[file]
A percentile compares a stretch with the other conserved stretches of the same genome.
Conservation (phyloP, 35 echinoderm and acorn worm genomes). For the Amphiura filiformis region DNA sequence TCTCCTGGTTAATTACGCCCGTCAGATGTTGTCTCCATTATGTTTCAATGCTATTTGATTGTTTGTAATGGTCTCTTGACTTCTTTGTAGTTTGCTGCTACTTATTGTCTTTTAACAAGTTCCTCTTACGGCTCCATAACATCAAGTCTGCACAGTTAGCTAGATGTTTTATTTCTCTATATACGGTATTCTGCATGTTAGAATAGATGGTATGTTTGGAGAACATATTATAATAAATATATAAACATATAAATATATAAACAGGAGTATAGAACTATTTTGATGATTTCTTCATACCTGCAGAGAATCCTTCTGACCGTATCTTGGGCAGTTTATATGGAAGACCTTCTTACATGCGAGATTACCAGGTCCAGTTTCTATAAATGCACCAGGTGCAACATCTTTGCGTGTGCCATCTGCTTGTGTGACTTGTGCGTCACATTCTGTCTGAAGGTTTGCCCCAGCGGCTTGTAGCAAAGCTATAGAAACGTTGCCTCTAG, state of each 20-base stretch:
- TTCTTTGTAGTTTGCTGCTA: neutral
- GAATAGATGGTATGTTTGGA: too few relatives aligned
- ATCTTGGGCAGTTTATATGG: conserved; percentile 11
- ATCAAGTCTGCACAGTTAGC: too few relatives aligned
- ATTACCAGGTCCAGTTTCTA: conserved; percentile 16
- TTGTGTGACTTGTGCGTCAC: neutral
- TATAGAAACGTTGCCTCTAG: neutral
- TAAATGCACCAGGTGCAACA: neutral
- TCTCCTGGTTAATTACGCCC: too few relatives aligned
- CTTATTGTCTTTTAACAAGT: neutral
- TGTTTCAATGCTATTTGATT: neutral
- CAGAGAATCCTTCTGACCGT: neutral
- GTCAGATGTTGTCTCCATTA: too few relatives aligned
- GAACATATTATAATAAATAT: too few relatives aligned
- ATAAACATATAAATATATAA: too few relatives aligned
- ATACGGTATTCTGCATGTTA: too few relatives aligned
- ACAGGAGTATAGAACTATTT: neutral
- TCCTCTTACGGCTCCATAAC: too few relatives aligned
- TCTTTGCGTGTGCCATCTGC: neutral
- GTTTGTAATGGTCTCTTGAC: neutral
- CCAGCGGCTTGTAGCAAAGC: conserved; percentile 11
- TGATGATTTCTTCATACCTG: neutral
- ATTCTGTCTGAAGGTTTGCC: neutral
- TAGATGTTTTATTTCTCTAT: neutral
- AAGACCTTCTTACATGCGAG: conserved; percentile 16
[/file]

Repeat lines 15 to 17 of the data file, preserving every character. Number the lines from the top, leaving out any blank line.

- GTCAGATGTTGTCTCCATTA: too few relatives aligned
- GAACATATTATAATAAATAT: too few relatives aligned
- ATAAACATATAAATATATAA: too few relatives aligned